Gaza conflict

PUBLISHED : Wednesday, 07 January, 2009, 12:00am
UPDATED : Wednesday, 07 January, 2009, 12:00am


Gaza is a tiny strip of land between Israel and the Mediterranean Sea. It is 45km long and up to 12km wide. It is one of the most densely populated areas on Earth as thousands of refugees fled to the area to escape the fighting in the Arab-Israeli war in 1948 and 1949. Almost 1 million Gazans still live in refugee camps.


Israel has had a lot of control over Gaza since the Six-Day War in 1967. Since then there have been a lot of ceasefires and broken ceasefires. The latest ceasefire was broken by Hamas on December 18, and Israel started bombing Gaza on December 27.


Israel started bombing the Gaza Strip, then sent its troops and tanks into the area. It is hoping to stop the group Hamas from firing rockets.


There are three 'sides' involved. The first is Israel, a country built on previously Arab land after the second world war as a home for Jews.

The second is Hamas, a group the Israelis call terrorists. Hamas is one of two parties in power, and seen by supporters as defending the people and their homeland against the military occupation of Gaza. Hamas has, however, offered truces in return for Israeli withdrawal.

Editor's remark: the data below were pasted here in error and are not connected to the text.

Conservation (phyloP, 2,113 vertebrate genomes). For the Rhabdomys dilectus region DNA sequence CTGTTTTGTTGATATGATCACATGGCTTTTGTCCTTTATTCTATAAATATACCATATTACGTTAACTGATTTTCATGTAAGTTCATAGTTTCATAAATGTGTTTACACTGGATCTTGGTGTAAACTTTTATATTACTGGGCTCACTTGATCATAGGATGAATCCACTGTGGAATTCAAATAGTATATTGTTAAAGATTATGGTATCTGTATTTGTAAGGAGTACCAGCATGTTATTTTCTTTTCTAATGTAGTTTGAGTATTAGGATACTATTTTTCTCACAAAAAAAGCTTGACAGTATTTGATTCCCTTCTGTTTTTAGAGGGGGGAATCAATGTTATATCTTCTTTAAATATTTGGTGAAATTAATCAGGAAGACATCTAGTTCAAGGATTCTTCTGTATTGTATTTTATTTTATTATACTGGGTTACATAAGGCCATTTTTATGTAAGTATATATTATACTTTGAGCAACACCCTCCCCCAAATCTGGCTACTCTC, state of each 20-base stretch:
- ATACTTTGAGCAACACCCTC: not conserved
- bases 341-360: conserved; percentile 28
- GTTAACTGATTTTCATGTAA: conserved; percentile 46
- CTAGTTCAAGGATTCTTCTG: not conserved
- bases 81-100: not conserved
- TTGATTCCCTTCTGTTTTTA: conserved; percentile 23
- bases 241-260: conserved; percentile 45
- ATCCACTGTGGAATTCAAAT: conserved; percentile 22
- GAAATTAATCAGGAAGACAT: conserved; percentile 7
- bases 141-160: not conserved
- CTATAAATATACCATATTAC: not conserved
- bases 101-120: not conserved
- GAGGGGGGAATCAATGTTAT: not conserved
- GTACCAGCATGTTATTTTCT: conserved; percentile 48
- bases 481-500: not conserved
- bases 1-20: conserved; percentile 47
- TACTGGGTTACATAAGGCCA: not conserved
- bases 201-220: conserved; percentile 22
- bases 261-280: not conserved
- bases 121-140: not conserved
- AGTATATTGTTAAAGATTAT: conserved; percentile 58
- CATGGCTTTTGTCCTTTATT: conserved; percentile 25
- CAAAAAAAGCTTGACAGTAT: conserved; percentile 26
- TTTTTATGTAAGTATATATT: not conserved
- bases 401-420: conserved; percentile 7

The third group is the people of Gaza. Whether or not they support Hamas, they are trapped, and easy targets for the Israelis. Although Israel says it is not trying to harm civilians, it is impossible to carry out military action without killing and injuring civilians.

Israel has long been financially and morally supported by the United States. With the new president coming in to power on January 20 it may find itself with less support.


Why did Hamas end the ceasefire? Israel destroyed a tunnel that was being dug from Gaza towards its territory.

The destruction of the tunnel also killed six Hamas militants, causing Hamas to say Israel had broken the ceasefire, and attack.

Hamas also has tunnels which spread into Egypt and act as means of trade, they say. But Israel says Hamas uses them to smuggle weapons and has talked Egypt into destroying the tunnels. Almost half the people in the Gaza Strip live below the poverty line. There is no way for them to make money, leading to a severe humanitarian crisis.